News Local

New trail opens in Northumberland County forest

By Valerie MacDonald, Northumberland Today

The second accessible trail in the Northumberland County Forest area, the Heritage Trail, is  officially open off Beagle Club Road north of Baltimore. The ribbon cutting took place on Tuesday, Nov. 7, 2017 before a huge crowd who watched (LtoR) County Warden Mark Walas, MPP Lou Rinaldi, accessibility chair Bob Roberston and county chief administrative officer Jennifer Moore do the honours.VALERIE MACDONALD/NORTHUMBERLAND TODAY/POSTMEDIA NETWORK

The second accessible trail in the Northumberland County Forest area, the Heritage Trail, is officially open off Beagle Club Road north of Baltimore. The ribbon cutting took place on Tuesday, Nov. 7, 2017 before a huge crowd who watched (LtoR) County Warden Mark Walas, MPP Lou Rinaldi, accessibility chair Bob Roberston and county chief administrative officer Jennifer Moore do the honours.VALERIE MACDONALD/NORTHUMBERLAND TODAY/POSTMEDIA NETWORK

NORTHUMBERLAND FOREST -- Northumberland County has officially opened a second accessible trail in the area of its county forest.

Heritage Trail is a wide gravel compressed pathway found off the Beagle Club Road parking lot north of Baltimore/County Road 45 meandering through mixed forest. It is about one kilometer in length and shorter than the first universal trail the county created and opened last year. That initial trail, Carstairs , is found further north on Beagle Club Road where it intersects with the Bowmanton Road area and has four loops that range in length from 0.8-kilometres to 2.2-kilometres..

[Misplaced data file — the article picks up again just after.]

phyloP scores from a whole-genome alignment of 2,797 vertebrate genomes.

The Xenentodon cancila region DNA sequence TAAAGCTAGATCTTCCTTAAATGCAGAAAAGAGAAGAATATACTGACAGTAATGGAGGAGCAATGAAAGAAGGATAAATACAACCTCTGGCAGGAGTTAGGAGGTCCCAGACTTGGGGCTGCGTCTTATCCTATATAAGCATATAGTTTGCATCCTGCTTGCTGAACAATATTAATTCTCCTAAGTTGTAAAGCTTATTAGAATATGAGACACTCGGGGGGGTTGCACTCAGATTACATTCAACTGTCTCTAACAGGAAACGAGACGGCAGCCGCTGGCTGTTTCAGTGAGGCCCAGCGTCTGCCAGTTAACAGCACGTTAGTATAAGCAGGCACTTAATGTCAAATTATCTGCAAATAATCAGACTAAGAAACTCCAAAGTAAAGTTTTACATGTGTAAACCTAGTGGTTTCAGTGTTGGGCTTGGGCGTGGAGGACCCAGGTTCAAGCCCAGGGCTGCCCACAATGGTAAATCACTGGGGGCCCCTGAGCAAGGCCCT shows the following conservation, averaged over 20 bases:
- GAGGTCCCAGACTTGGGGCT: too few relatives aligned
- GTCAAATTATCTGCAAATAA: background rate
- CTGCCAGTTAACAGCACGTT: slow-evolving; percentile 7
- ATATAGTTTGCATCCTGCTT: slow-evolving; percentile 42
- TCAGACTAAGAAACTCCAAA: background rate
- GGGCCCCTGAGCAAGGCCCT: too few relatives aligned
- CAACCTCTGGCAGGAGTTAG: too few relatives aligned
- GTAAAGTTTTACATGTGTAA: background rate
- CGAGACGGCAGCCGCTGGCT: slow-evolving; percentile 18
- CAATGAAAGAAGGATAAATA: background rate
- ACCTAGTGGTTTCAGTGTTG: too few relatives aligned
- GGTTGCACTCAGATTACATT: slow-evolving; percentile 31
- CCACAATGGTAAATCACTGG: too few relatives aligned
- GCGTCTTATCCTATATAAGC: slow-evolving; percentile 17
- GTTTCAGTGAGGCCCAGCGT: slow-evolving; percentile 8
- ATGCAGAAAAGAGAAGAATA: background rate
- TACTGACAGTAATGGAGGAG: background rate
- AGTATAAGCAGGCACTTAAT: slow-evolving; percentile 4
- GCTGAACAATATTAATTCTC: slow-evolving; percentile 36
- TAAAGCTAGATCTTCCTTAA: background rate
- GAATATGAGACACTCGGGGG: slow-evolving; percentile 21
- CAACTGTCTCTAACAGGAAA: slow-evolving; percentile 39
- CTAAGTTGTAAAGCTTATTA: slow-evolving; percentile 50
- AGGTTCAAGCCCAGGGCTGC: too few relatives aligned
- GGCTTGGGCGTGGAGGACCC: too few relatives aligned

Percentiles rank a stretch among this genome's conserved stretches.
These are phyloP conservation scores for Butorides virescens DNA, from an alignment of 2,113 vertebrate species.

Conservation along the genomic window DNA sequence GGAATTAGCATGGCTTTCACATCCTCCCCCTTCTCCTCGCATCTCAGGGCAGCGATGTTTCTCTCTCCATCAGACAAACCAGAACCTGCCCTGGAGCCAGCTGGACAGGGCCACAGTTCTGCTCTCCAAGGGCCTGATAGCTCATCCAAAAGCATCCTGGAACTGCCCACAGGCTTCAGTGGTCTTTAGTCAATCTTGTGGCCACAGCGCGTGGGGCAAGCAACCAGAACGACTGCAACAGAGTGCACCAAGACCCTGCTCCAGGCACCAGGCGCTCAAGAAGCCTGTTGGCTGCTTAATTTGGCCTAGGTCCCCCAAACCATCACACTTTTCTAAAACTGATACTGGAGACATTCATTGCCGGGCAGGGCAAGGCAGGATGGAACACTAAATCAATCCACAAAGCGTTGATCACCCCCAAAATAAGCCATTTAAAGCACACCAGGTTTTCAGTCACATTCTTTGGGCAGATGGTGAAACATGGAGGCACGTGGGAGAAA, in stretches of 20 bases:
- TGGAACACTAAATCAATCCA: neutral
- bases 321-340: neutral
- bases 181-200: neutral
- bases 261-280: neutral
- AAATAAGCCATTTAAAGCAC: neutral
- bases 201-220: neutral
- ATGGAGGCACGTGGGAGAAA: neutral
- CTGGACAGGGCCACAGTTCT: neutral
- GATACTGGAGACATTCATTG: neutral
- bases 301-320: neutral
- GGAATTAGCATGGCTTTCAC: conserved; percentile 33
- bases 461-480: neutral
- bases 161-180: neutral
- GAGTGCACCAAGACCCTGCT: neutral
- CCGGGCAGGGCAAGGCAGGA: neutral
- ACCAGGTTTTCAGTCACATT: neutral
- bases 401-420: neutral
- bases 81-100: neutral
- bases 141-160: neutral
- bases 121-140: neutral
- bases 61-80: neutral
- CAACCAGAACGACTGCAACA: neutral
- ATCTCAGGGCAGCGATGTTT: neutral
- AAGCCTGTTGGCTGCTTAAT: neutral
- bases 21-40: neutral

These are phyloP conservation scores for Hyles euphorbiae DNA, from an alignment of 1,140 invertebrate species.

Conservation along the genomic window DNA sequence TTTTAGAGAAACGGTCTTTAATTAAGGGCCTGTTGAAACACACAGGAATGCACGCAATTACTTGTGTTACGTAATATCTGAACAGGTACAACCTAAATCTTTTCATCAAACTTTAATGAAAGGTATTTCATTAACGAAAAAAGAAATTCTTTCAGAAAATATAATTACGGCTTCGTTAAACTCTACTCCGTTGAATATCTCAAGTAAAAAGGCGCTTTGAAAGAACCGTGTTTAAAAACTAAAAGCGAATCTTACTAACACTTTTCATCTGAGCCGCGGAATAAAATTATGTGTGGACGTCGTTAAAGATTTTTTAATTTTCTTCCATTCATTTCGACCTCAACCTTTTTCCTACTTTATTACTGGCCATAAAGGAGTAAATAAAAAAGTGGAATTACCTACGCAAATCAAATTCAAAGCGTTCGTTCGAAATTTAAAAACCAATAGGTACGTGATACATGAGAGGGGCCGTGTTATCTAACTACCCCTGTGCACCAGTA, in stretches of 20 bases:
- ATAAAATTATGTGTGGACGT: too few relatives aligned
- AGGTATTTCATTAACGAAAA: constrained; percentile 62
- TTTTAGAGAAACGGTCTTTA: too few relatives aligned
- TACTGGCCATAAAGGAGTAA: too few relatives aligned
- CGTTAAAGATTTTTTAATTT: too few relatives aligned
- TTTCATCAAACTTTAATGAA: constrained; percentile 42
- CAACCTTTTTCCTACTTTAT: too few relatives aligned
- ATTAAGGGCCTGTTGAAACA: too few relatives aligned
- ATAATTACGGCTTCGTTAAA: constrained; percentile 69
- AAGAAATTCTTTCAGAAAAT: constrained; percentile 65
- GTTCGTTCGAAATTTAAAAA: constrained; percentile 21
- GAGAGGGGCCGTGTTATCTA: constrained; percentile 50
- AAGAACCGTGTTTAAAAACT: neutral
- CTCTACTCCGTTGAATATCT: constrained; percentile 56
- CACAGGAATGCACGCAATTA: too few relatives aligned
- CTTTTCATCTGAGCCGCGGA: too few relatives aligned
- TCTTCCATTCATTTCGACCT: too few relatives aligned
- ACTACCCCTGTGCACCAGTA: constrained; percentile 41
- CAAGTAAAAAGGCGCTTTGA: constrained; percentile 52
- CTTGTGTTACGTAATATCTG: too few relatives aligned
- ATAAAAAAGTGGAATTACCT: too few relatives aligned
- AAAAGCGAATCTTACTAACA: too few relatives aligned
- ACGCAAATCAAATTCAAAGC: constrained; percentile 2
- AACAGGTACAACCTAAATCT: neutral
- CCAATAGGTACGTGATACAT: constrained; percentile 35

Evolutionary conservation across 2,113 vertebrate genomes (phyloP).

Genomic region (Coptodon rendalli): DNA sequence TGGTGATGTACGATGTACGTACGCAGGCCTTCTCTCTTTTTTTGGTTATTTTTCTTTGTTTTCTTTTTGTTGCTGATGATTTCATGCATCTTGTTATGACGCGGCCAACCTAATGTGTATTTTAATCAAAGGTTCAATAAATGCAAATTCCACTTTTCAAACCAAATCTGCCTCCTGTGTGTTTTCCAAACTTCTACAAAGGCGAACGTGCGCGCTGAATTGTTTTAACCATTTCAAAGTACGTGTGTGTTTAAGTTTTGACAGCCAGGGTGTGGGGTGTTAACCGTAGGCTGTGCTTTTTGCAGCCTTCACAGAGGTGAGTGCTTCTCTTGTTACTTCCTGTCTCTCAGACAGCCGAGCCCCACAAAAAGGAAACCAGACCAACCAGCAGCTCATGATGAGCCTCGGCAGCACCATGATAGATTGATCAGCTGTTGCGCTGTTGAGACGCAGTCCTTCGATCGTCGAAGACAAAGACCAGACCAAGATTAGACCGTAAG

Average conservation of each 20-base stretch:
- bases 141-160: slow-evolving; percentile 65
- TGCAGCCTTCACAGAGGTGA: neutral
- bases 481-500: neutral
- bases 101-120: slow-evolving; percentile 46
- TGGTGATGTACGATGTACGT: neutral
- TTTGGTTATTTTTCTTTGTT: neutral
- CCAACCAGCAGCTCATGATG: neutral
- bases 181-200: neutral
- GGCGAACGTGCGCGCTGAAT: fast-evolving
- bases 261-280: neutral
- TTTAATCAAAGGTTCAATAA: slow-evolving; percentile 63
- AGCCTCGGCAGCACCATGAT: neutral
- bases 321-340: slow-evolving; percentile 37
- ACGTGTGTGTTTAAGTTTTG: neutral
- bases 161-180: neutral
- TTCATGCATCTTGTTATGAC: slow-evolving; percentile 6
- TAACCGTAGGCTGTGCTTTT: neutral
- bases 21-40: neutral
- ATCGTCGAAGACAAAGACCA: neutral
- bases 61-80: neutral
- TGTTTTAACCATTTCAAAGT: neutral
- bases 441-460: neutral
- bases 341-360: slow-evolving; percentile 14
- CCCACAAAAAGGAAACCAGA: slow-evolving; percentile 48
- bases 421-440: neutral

"Sometimes we take our forests for granted," local riding MPP Lou Rinaldi said as he noted that $12,500 in Ontario 150 Community Capital Program funding help create this looped trail with interpretive signs detailing the history of the area.

The Northumberland Forest is a mature planted forest where logging has taken place for decades.

Accessibility committee chair Bob Roberston, who uses a walker, said the trail is good for those with both mobility and vision challenges.

People will be able to use and enjoy it without the impediment of "built obstacles" of the towns, he said.

County Warden Mark Walas welcomed everyone to the event, and both he and chief administrative officer Jennifer Moore thanked county staff, including forest, public works and administration employees, for their parts in completing this newest universal trail.

In a media release, the Warden notes that this "inclusive route is a fitting way to celebrate Canada 150 in Northumberland County. We thank the provincial government for the funding that has made this new resource possible."

A large crowd of forest users attended the official opening, including those in wheelchairs, on bikes, pushing strollers, plus others using canes and wheelchairs.

The universal trails are part of a growing trail system in the County Forest that is located in both Hamilton and Alnwick/Haldimand townships.

vmacdonald@postmedia.com